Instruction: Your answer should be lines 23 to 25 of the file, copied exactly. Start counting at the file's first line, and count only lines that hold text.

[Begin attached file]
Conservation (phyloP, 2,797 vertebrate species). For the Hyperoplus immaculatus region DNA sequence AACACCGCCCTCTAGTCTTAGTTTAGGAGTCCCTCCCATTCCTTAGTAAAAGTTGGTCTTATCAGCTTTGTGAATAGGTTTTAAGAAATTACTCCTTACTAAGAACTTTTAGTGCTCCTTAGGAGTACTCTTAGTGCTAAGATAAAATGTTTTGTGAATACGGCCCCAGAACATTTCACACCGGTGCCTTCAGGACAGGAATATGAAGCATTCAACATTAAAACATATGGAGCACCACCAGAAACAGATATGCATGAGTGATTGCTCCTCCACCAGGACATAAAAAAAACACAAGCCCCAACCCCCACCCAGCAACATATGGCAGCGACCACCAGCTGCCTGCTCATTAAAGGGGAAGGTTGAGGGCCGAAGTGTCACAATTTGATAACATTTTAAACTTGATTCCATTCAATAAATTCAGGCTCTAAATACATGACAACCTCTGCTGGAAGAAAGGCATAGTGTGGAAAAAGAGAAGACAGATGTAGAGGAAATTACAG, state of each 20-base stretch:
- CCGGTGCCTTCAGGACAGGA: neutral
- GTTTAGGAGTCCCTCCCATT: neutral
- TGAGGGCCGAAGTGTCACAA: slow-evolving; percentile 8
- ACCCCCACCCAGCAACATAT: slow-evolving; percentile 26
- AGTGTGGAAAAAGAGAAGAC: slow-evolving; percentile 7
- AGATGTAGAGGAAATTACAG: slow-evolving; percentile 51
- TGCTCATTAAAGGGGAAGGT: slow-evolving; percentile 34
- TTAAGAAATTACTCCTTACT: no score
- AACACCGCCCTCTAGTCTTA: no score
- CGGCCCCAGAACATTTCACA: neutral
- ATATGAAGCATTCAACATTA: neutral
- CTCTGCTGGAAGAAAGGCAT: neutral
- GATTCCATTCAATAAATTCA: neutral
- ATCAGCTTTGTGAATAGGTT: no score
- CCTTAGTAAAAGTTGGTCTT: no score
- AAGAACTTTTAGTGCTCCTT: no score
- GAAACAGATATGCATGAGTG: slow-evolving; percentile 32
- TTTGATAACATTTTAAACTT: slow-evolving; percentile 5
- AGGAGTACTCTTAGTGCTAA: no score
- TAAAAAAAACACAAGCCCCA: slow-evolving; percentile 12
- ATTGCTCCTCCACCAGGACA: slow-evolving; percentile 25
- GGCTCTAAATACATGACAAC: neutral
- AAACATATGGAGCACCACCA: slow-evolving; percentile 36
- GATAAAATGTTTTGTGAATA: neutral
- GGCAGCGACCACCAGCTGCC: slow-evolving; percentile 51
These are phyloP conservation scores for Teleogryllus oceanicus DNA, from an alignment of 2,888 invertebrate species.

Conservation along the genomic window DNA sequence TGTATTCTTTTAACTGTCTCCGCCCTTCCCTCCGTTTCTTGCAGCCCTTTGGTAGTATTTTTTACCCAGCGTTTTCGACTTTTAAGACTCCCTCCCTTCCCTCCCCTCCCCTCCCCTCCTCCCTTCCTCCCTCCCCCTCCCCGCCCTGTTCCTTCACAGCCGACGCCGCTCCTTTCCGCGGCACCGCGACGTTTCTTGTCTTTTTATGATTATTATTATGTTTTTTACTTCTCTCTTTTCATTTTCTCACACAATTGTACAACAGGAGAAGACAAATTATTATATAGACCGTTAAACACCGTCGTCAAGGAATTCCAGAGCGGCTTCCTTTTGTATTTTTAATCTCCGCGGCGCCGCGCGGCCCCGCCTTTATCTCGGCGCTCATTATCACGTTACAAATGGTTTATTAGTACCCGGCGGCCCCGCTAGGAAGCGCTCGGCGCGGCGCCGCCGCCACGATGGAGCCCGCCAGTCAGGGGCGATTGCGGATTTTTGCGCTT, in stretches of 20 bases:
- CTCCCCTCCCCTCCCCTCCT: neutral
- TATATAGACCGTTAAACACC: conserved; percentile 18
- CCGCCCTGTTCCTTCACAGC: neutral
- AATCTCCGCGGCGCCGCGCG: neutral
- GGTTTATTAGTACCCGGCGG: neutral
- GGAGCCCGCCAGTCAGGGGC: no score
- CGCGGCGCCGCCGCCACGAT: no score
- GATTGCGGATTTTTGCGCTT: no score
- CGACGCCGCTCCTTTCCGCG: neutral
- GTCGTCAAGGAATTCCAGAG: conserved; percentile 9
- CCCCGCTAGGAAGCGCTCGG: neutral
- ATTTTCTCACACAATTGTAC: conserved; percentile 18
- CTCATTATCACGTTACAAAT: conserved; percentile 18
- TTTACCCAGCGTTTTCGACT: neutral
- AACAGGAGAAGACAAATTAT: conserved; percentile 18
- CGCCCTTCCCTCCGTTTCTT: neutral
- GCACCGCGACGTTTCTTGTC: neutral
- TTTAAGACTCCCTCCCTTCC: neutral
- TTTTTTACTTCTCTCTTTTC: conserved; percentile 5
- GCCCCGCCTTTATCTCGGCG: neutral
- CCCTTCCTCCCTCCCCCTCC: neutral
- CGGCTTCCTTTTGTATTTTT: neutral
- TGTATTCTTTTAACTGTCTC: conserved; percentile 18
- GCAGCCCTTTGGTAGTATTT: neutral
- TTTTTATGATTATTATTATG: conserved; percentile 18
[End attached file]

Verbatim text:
- GGCTCTAAATACATGACAAC: neutral
- AAACATATGGAGCACCACCA: slow-evolving; percentile 36
- GATAAAATGTTTTGTGAATA: neutral